“The fact that these dollar supporting remarks have emerged from an institution with the means to control interest rates is somewhat unprecedented and bears the signs of the central bank’s bid to support the U.S. currency,” said Ashraf Laidi, chief FX strategist at CMC Markets in New York.

The euro <EUR=> dropped to $1.5411, its lowest level in nearly three weeks, surrendering overnight gains that had pushed it as high as $1.5628. In late New York trade, it was quoted around $1.5461, down 0.5 percent on the day.


So let me get this straight, a weak dollar causes inflation?  No sir!  A weak dollar is the [b]result[/b] of inflation which is caused by continually expanding credit and not allowing for market corrections.  

Does this guy not understand a simple concept like marginal utility?  The more of something there is the less utility (value) it provides -- i.e., we require more of it to satisfy our utility.  What would happen to the value of Micky Mantle baseball cards if someone just started printing them off?

If the Secretary of the Economy [sic] doesn't even understand simple concepts then we are in serious trouble.[/quote]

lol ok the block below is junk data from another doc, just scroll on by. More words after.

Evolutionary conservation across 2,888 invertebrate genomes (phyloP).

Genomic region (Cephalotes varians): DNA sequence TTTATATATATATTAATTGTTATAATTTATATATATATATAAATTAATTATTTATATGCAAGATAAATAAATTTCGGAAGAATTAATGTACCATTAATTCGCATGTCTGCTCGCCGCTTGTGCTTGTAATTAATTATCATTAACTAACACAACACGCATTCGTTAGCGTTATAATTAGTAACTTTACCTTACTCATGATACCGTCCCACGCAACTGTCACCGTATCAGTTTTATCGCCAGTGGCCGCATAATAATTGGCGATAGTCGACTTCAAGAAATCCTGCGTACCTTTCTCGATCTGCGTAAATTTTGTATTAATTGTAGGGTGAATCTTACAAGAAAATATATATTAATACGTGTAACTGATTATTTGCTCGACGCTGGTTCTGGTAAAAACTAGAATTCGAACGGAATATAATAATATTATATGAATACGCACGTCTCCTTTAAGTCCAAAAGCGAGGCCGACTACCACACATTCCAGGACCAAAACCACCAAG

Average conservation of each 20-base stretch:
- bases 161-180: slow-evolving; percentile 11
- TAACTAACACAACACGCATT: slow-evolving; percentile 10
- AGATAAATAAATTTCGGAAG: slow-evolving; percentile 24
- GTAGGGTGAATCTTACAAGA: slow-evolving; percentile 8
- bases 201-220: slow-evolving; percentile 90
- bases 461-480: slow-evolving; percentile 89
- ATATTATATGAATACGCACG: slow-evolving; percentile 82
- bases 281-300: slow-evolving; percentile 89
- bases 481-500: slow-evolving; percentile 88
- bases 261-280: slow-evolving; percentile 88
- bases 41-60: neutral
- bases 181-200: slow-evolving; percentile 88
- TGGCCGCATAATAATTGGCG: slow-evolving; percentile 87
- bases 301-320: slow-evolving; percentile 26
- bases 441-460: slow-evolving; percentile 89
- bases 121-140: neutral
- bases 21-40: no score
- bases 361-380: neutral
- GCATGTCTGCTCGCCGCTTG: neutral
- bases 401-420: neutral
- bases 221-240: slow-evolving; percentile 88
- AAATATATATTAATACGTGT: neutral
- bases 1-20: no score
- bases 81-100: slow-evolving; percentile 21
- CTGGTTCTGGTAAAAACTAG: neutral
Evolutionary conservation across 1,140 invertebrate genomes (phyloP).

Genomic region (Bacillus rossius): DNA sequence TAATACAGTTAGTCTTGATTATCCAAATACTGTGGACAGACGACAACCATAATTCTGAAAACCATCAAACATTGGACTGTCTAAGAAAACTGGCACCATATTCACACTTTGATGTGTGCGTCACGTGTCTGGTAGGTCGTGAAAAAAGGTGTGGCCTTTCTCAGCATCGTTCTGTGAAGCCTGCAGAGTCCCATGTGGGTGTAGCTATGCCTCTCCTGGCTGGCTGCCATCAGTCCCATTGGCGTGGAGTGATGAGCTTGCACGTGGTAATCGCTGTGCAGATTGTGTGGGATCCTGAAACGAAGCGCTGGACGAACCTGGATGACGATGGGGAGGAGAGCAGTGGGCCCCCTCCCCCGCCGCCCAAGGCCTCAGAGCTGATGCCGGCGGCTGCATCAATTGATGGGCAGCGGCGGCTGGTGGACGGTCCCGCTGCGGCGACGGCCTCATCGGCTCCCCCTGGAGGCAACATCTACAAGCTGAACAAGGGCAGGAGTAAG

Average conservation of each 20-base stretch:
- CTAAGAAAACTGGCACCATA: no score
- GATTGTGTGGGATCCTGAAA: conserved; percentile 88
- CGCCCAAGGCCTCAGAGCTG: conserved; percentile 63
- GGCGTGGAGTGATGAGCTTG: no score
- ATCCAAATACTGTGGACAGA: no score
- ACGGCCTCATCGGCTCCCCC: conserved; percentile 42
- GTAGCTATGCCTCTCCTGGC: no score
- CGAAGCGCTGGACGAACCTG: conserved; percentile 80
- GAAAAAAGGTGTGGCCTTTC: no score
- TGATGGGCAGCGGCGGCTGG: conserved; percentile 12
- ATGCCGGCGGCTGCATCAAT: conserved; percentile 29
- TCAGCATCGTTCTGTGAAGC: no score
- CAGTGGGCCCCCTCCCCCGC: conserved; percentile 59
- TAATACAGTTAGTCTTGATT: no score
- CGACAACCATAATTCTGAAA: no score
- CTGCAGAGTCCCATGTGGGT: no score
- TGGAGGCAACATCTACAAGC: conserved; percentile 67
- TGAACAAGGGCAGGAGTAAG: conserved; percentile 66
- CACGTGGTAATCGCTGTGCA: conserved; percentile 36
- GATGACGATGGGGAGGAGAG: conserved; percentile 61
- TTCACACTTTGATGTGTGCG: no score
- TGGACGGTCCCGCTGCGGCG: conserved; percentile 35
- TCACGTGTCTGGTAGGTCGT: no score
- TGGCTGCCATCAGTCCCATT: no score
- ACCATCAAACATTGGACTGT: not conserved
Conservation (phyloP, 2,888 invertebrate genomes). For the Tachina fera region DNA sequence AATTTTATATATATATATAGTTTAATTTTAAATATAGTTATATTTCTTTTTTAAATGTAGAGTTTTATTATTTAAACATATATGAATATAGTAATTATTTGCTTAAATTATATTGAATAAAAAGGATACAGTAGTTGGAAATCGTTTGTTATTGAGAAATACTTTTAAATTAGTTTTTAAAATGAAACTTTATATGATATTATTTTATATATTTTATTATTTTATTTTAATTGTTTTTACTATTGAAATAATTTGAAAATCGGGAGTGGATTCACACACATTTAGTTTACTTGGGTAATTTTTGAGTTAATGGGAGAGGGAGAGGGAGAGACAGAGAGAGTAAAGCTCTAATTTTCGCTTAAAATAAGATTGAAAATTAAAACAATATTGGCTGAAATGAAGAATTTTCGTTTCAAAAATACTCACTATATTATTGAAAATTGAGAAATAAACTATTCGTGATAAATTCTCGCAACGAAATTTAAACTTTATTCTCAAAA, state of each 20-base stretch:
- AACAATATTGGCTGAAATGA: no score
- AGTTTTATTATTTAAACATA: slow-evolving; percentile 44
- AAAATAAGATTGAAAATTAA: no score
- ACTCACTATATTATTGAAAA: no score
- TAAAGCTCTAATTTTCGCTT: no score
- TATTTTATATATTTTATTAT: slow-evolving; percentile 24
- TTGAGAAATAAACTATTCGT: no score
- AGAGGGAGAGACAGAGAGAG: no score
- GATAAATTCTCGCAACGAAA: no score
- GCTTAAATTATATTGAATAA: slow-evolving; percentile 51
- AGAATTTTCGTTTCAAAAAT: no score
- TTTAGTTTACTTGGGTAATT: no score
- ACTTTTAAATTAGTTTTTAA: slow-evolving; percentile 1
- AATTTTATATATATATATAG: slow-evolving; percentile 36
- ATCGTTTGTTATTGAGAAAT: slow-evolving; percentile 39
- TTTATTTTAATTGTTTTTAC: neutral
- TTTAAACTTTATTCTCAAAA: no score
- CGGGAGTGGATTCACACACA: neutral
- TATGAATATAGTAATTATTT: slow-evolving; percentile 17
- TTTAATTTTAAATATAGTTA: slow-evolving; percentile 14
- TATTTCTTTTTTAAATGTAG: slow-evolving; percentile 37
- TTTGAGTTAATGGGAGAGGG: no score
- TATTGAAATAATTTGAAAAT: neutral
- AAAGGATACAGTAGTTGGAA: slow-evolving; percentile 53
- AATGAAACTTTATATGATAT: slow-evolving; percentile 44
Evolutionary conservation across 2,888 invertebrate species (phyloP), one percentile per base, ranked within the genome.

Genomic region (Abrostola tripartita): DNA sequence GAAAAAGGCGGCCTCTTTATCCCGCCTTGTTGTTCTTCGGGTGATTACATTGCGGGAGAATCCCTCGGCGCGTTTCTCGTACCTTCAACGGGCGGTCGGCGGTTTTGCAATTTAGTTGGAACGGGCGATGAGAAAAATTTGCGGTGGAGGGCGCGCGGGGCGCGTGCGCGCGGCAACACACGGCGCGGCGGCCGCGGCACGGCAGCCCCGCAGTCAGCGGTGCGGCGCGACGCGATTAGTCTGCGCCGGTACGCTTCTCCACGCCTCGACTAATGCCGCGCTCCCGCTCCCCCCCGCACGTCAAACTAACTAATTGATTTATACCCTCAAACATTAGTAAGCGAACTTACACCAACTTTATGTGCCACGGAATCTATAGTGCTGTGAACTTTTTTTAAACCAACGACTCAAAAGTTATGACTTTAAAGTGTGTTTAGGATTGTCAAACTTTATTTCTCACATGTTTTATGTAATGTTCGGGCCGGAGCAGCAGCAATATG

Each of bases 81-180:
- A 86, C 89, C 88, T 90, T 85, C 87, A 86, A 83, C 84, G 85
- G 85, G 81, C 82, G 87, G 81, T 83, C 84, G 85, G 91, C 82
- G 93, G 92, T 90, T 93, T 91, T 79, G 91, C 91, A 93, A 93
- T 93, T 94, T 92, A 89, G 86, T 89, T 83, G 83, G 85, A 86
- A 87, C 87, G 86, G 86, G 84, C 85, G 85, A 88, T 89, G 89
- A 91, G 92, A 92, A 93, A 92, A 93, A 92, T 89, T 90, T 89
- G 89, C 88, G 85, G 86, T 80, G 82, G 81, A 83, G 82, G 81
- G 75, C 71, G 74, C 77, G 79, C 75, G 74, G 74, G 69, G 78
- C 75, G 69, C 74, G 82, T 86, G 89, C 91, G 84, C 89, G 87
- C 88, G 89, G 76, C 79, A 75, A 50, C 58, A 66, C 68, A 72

I'm going to go out on a limb here and suggest that Bernanke is neither an idiot nor unable to comprehend 'simple economic concepts' that come so easily to you.  Then again, I could be wrong about that.  Perhaps you could do us all a favor and offer Ben a few pointers on rudimentary economic concepts -- I don't see why he wouldn't be receptive to the idea.  

I’d suggest that the defect in the wording in the story is likely due to the reporter…

[quote]BostonBarrister wrote:
I’d suggest that the defect in the wording in the story is likely due to the reporter… [/quote]

Most likely, but who wants to debate that?

Actually, Nassim Nicholas Taleb said recently in an interview that he wouldn’t even trust Bernanke to drive his car. He believes him to be profoundly incompetent.

[quote]BostonBarrister wrote:
I’d suggest that the defect in the wording in the story is likely due to the reporter… [/quote]

Good reason to never trust the news, though I actually believe that Bernanke actually said this.

[quote]katzenjammer wrote:
Actually, Nassim Nicholas Taleb said recently in an interview that he wouldn’t even trust Bernanke to drive his car. He believes him to be profoundly incompetent.


[/quote]

I read the article.

WTF is up with his training regimen?

All in all,not really too much new in his viewpoint.

I’ll do a bit more reading before making up my mind,but for now i’m not sure that his criticism of Bernanke really has too much merit.

It’s missing, perhaps, a larger context.